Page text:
This week we have a guest post from Kasey Bell from ShakeUpLearning.com. Kasey Bell is an award-winning digital learning consultant, speaker and blogger with a passion for technology and learning. Kasey offers engaging staff development for all levels of educators, specializing in training, presentations, keynote speaking engagements, and consulting.
Dynamic Learning is all about going BEYOND the traditional bounds of the classroom and the class day. Going "Beyond the Tools" is one of the five characteristics of the Dynamic Learning Framework.
Think beyond using digital tools to complete only traditional assignments such as papers and reports, or simply reading a digital version of an article. Use digital tools to do NEW THINGS, things that are not possible without technology.
Again, thinking BEYOND just reading digital versions of books, articles, novels, etc. Why not kick things up a notch and create a Dynamic Reading Experience.
One of my favorite digital tools for reading (and writing) is the Read&Write for Google Chrome™ toolbar (Chrome extension).
It is a Chrome extension that is fully loaded with tools that allow us to do new things in the classroom, and help make reading and interacting with text a dynamic learning experience.
Teachers can get a FREE premium subscription to Read&Write. To register and activate your subscription, go to www.texthelp.com/freeforteachers after installing the Read&Write for Google Chrome trial.
Sometimes, technology creates new problems. So before we can make it dynamic, we need to prep the learning environment. The web is full of junk, junk that can distract any reader. Even the most educational articles can have advertising and other distractions on the page.
Simplify Page Tool
Help simplify things for your readers by using the “simplify page” option in the Read&Write for Google Chrome toolbar. This will clean up the junk so readers can just focus on the text. This will prep the environment for more dynamic learning without unnecessary distractions.
Screen Masking Tool
Some readers have trouble keeping their eyes on the correct line and paragraph as they read. With paper, some students use a ruler or bookmark to stay on the line. That’s what the screen masking tool was designed to do. You can gray-out the background and choose a custom color, usually a lighter color like white or yellow that will follow the mouse and help students stay focused on the right paragraph as they read.
One thing you cannot do with paper is just click a button to have it read aloud. Using the text-to-speech tool is not just for struggling readers. It is a fantastic way to help readers of all ages. Of course, this is a tremendous way to support Dyslexic students, struggling readers, emerging readers, and English language learners, but it’s also a great way to support all reading levels.
Benefits of Text-to-Speech
The Read&Write for Google Chrome Toolbar makes it super easy to click the play button and hear the text on the screen read aloud. What’s great is that this toolbar works on any webpage as well as functioning inside Google Workspace for Education files like Google Docs so students can use it to listen to text read aloud anywhere on the web.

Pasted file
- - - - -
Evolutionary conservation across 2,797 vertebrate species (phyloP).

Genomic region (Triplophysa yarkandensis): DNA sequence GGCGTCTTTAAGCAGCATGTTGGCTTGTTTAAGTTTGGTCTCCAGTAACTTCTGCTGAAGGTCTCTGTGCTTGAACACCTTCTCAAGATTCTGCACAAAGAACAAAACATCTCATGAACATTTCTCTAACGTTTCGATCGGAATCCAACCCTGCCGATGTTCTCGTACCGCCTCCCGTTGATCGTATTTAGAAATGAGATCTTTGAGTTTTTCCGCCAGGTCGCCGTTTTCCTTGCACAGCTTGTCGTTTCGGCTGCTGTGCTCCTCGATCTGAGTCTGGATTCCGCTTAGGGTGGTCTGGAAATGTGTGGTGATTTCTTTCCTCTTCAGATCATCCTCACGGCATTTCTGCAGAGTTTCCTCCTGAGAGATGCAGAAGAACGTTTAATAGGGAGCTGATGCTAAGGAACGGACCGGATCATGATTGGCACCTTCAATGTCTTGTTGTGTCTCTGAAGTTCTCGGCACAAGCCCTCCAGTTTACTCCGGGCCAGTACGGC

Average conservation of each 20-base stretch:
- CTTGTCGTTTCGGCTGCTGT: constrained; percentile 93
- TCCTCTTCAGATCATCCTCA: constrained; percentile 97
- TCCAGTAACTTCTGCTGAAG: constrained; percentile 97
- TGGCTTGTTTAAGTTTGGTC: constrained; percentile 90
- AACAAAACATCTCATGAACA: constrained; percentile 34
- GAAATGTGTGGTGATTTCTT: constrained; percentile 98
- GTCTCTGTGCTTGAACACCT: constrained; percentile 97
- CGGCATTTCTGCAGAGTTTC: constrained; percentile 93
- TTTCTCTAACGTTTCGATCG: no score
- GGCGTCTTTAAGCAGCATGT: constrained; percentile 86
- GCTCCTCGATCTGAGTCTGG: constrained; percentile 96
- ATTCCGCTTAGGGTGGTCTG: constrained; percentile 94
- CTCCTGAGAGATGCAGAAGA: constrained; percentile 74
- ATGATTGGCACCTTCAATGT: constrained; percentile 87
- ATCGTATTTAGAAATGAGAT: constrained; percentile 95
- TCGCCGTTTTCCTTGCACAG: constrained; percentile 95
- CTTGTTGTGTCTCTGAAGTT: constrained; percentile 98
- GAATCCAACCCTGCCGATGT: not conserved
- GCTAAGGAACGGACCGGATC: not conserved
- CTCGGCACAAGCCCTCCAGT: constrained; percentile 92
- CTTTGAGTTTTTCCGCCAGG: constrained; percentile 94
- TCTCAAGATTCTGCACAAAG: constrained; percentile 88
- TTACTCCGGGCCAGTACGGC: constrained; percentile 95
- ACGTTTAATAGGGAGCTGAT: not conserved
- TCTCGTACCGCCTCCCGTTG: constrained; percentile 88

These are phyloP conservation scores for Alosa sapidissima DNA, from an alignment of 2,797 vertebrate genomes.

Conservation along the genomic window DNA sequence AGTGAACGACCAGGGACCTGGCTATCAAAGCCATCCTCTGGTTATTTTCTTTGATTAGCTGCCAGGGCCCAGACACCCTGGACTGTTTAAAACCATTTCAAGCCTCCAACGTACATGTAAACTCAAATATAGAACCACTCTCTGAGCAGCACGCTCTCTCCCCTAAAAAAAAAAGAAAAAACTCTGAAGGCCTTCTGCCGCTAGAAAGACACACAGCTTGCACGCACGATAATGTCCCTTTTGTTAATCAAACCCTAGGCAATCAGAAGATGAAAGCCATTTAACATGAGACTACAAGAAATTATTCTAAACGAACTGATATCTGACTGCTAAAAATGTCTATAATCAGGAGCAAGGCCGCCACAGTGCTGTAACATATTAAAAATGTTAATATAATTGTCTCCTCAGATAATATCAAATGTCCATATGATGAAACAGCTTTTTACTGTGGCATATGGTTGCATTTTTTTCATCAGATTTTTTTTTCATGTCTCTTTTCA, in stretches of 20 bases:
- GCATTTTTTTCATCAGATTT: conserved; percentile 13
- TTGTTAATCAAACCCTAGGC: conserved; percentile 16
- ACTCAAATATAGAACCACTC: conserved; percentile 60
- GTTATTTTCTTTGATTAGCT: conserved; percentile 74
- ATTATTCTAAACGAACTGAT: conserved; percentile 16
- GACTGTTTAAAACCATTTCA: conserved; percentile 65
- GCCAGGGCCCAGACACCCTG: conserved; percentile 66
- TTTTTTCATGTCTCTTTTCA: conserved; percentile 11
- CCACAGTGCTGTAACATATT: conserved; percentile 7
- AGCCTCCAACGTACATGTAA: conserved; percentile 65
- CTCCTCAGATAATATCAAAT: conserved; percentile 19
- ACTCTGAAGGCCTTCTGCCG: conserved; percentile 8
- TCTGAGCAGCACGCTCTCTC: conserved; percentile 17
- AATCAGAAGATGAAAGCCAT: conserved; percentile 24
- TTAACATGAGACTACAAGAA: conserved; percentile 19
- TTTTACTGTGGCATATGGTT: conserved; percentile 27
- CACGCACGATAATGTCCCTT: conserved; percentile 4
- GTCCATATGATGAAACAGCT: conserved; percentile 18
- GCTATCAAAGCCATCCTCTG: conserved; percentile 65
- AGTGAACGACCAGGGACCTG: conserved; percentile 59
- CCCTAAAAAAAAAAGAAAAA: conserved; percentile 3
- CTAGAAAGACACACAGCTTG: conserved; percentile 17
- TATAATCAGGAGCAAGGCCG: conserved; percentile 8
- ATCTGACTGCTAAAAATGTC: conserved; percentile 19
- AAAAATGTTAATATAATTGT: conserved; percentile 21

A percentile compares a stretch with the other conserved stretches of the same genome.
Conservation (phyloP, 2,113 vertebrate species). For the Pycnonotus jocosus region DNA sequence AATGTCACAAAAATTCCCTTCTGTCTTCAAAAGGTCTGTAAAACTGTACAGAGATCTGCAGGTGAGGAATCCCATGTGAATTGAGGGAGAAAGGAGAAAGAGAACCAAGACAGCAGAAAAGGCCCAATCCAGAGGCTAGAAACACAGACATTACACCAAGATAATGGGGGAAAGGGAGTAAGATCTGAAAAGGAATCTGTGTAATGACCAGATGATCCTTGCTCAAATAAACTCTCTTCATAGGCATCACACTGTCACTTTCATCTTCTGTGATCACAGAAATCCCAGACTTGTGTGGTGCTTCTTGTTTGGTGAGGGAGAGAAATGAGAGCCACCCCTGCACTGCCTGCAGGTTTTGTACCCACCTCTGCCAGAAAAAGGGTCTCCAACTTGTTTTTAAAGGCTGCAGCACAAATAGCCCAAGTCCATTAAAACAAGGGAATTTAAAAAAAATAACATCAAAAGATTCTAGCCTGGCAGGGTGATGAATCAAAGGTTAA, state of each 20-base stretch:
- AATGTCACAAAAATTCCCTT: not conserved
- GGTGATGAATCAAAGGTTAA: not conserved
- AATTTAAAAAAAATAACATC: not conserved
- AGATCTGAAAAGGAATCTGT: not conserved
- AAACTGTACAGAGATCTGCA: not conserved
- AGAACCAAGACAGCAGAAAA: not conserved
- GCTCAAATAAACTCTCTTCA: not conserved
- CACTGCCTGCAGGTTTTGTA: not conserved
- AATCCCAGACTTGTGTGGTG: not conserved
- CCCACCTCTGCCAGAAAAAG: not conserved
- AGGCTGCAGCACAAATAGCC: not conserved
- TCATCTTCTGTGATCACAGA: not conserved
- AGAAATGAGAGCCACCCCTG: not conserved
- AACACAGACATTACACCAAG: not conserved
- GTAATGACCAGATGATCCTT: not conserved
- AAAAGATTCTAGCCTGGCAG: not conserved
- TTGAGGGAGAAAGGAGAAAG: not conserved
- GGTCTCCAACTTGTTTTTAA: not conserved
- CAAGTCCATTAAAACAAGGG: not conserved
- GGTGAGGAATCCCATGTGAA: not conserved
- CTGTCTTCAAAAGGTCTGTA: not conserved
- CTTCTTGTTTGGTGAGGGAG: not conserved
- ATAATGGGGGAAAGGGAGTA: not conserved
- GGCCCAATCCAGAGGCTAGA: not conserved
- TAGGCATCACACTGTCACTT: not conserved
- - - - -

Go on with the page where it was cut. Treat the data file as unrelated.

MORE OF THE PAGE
Oh! Did I mention that you can customize the voice, the speed, and even have it translate the text? Yep! Pretty cool, huh?
The audiomaker tool takes text-to-speech a step further. Highlight the text you want read aloud, click the audiomaker icon, and it will download an mp3 file of the text being read aloud. This is like creating a little podcast version of the text for students.
Students don’t need to lug around giant dictionaries anymore, and they don’t even have to open a new tab to Google a word. Simply highlight a word and click on the dictionary icon in the toolbar to get the part of speech and a definition. Students can even have the word and definition read aloud. Old school dictionaries can’t do that!
Picture Dictionary Tool
The picture dictionary is particularly great for young readers, struggling readers, and ELL students. Highlight a word and click on the picture dictionary icon to see an image representation of the word.
Vocabulary List Tool
Click on the vocabulary list tool and it will magically create a new Google Doc with a table for students to create a vocabulary list with the word, the meaning, a symbol, and notes.
The highlighter tool allows you to highlight text in four different colors, which is great if you want to give students little color-coding assignment like highlighting vocabulary words in pink, important dates in yellow, etc.
Collect Highlights Tool
Now, hold on to your seats, because this is super cool! The collect highlights tools will then take all of the highlights and their various colors and magically add them to a new Google Doc! BAM!
Practice Reading Aloud Tool
By clicking on the last icon on the toolbar, students are taken to a new page where they can record themselves reading aloud and send that file to their teacher! How great is that?
What do you think? Tell us in the comments below how you use these tools to change the reading experience for students.
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